Man Charged in Route 4 Fatality; Police Say Driver Was on Wrong Side
Timothy Farewell, left, is arraigned on a charge of careless and negligent operation in Windsor District Court on July 30, 2013. Farewell was involved in a Route 4 head-on collision that killed Norma Sawyer in May. Farewell's attorney, Brian Marsicovetere, is at right. (Valley News — James M. Patterson) Purchase photo reprints »
From left, sisters Deanne Carvalho, of Bridgewater, Vt., Deborah Fish, of Bridgewater, Vt., and Sandra Brown of Hartland, Vt., look over paperwork after leaving Windsor District Court in White River Junction, Vt., on July 30, 2013, following Timothy Farewell's arraignment, where he was charged with careless or negligent operation in connection with the Route 4 head-on collision that killed their mother, Norma Sawyer, in Bridgewater, Vt., in May. (Valley News – James M. Patterson) Purchase photo reprints »
White River Junction — An Enfield man who was behind the wheel during a head-on collision on Route 4 that killed the other driver was “completely in the wrong lane,” according to police.
At his arraignment Tuesday in Windsor Superior Court, Timothy Farewell, 47, pleaded not guilty to a charge of negligent operation of a motor vehicle in the crash that killed 84-year-old Norma Sawyer, of Bridgewater, in May.
If convicted, Farewell could face up to one year in prison and a maximum $1,000 fine.
The charge marks the first prosecution to emerge from a spate of automobile fatalities on the heavily-trafficked Route 4 that have occured this year. The accidents have led the state to adopt safety measures along stretches of the road, including rumble stripes to alert drivers when they cross over the center line and a planned repaving.
Just after 6 a.m. on May 16, Sawyer was traveling toward Woodstock village in the eastbound lane and Farewell was driving in the westbound lane. The Vermont State Police Crash Reconstruction Team determined tire marks at the scene showed that the accident occurred in the eastbound lane, indicating Farewell’s vehicle was on the wrong side of the road when the crash occurred, according to court documents. Officers determined that Sawyer attempted to evade the path of Farewell’s oncoming box truck, owned by Carroll Tire Co. in Lebanon.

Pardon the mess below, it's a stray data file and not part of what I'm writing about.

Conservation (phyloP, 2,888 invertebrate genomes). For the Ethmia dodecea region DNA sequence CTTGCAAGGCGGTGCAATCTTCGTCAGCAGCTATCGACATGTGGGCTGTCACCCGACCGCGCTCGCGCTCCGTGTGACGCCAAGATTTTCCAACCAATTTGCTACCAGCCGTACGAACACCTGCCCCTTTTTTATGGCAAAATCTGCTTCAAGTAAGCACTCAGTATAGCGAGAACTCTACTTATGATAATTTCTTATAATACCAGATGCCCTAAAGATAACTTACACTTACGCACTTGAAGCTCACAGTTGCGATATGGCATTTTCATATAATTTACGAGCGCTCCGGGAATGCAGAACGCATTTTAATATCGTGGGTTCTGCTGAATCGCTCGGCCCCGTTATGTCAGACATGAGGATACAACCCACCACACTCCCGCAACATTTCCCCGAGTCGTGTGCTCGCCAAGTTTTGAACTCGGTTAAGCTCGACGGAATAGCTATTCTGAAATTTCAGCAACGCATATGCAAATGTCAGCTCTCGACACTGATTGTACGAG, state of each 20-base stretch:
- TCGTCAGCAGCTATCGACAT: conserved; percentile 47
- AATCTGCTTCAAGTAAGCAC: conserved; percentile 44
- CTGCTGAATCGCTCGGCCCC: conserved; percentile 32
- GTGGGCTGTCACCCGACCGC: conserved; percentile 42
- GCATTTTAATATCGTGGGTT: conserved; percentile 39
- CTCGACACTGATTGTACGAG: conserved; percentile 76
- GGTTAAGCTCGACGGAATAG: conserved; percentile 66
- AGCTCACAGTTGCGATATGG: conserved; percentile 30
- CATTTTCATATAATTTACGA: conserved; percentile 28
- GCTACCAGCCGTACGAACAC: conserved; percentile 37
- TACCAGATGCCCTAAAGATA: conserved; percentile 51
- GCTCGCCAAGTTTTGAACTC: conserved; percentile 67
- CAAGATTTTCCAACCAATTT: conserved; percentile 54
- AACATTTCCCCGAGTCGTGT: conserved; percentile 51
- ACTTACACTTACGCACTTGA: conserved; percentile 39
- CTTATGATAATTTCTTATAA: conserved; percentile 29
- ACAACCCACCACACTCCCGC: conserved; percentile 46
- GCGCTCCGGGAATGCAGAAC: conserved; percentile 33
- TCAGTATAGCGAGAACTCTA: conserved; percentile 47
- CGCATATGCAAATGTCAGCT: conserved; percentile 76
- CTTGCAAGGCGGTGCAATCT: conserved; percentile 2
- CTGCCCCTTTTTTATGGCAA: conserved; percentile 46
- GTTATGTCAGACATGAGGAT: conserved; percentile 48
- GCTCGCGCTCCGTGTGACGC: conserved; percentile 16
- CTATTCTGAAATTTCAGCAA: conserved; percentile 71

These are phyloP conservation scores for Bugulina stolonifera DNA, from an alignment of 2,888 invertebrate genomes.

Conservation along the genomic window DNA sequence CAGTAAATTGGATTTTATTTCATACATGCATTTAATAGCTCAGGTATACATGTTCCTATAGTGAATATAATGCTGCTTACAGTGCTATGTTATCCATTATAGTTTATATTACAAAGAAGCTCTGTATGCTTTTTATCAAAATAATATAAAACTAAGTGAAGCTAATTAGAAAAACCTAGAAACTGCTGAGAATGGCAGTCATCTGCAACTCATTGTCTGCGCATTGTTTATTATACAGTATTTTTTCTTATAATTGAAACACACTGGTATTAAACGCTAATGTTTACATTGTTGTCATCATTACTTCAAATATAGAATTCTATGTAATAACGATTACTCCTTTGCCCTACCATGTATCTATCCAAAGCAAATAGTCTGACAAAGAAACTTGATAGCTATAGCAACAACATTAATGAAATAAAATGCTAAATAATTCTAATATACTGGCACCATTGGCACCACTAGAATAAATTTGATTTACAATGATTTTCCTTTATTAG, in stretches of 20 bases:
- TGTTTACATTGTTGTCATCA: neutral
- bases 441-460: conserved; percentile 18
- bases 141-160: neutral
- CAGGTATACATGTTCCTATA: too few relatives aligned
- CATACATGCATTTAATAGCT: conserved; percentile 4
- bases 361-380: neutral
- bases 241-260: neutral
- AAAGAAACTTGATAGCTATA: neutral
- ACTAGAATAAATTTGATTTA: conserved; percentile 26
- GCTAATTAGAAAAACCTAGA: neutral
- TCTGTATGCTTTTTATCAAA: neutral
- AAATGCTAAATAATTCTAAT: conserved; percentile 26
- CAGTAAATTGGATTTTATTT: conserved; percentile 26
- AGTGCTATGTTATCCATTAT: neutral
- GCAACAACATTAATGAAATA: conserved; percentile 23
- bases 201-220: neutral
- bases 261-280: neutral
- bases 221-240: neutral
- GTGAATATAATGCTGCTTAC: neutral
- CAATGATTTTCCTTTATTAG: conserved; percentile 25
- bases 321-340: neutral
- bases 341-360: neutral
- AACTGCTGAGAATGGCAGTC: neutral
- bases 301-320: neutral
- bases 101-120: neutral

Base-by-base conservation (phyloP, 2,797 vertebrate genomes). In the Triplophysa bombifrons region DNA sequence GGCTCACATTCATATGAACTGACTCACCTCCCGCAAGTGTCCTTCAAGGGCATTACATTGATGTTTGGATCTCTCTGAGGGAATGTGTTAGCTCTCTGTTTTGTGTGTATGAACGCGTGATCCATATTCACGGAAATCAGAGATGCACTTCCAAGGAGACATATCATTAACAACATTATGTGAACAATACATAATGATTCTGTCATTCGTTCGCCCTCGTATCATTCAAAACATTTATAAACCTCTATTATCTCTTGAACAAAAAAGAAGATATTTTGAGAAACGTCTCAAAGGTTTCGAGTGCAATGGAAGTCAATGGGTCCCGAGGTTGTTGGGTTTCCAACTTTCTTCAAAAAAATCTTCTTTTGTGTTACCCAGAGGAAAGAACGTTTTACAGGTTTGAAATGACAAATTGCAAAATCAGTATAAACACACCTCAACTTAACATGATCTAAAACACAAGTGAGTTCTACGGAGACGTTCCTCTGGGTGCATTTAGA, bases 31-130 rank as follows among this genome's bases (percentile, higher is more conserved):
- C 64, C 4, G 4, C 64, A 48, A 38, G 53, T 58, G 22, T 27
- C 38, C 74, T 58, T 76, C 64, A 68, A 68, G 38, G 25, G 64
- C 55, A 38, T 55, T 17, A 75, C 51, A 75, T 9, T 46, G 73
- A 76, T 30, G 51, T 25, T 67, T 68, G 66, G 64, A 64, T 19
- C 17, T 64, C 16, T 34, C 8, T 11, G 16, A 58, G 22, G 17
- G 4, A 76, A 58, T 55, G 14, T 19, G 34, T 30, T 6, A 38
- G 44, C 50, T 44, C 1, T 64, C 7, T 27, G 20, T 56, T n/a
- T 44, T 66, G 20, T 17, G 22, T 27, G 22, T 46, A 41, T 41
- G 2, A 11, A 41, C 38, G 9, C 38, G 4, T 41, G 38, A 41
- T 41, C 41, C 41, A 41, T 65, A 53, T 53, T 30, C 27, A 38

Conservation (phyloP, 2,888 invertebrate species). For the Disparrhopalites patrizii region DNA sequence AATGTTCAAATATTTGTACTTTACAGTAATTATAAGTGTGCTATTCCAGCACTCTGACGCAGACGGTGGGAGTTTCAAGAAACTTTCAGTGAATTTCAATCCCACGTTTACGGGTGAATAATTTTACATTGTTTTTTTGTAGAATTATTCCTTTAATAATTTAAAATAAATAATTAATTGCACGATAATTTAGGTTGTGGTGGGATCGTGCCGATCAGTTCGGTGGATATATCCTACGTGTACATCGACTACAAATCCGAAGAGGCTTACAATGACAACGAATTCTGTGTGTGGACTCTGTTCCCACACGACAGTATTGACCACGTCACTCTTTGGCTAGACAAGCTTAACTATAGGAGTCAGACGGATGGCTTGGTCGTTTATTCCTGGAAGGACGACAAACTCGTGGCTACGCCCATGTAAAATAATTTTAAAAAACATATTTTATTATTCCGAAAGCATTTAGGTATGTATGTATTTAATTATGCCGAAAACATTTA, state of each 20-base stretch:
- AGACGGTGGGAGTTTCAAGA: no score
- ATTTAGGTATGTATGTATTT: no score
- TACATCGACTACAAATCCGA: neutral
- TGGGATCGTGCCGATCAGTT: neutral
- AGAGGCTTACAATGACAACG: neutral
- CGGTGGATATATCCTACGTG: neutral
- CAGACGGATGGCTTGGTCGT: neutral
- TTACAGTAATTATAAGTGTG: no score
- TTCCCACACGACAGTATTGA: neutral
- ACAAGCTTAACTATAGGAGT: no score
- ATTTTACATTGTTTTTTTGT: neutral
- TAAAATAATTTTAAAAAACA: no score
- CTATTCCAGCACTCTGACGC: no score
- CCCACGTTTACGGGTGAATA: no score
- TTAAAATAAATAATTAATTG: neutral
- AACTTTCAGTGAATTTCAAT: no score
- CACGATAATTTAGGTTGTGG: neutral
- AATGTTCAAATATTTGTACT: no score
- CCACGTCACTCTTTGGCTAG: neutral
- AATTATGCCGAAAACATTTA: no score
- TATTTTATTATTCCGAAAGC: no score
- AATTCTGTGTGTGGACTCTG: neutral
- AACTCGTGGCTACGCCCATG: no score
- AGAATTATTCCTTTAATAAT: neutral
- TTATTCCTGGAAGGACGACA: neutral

The left side of Farewell’s truck struck the driver’s side of Sawyer’s sedan, driving over the left fender and hood on the driver’s side.
A manager at Carroll Tire Co. declined to say Tuesday whether Farewell is employed by the company.
Farewell told Cpl. John Zonay of the Vermont Department of Motor Vehicles that “all I remember is coming around the corner saying this isn’t going to be good and we hit. I didn’t even know what I hit. I was only doing 40-45 mph. It was foggy but I could see the road. I knew I was close to the center line.”
A police affidavit said that although the morning of the accident was foggy, the double yellow center line and the right fog line were visible.
Laura Robinson, the passenger in Sawyer’s vehicle, said in a written statement that immediately before the collision she was telling Sawyer that she was going to be at her upcoming birthday party when she saw a big white truck coming at them.
“I asked Norma if she could squeak around the right side of that,” Robinson wrote. “The next thing I remember someone was asking me my name.”
Robinson suffered major injuries, including a fractured bone in her neck, fractured ribs and a brain hematoma, she said last month in an interview. Farewell sustained minor injuries.
The day after the accident, Bruce McKinney, Sr., of White River Junction, contacted officers and said he heard about the Route 4 accident. McKinney said that he had been following behind a white box truck on Route 4 from Costello Road in Hartford through Woodstock. McKinney wrote in a statement that he observed the truck cross the center line numerous times, and at one point, the truck was half way over in the opposite lane.
“The truck was not speeding, just weaving a lot,” McKinney wrote in a statement. The truck eventually pulled off the side of the road west of Woodstock village. When McKinney passed him, he told officers that he noticed it was a Carroll Tire Co., truck.
The accident that killed Sawyer was one of four recent accidents on Route 4 involving five fatalities.
Gov. Peter Shumlin laid out a plan in June to install rumble strips between the lanes on Route 4 and repave the road. In the long term, there are plans to rebuild the road and possibly redirect sections of it away from the Ottauquechee River, but that could take 10 years. Police and fire officials in both Hartford and Woodstock have urged the installation of rumble strips, which are designed to create a rumbling sensation as a vehicle crosses over the divider line to alert the driver of danger.
Farewell attended his arraignment with his wife, Candace, and didn’t speak during the proceeding, except when Judge Robert Gerety asked if he understood the conditions of his release.
Before his arraignment, he sat quietly on the far left side of the courtroom, wearing a black T-shirt, gray pants and black rimmed glasses.
Farewell did not have to post bail and walked out of the courtroom with his wife Tuesday morning. Farewell was released on a condition not to harass Laura Robinson, the passenger in Sawyer’s vehicle. He and his attorney, Brian Marsicovetere, both declined to comment.
Sawyer’s daughters — Deborah Fish, Sandra Brown and Deanne Carvalho — arrived at Windsor Superior Court promptly at 8 a.m. and waited an hour for Farewell’s arraignment, which lasted about two minutes. The sisters didn’t say anything during the arraignment and quietly followed Farewell out of the courtroom.
“I just wanted to see his reaction,” Fish said afterward.
Sarah Brubeck can be reached at email@example.com or 603-727-3223.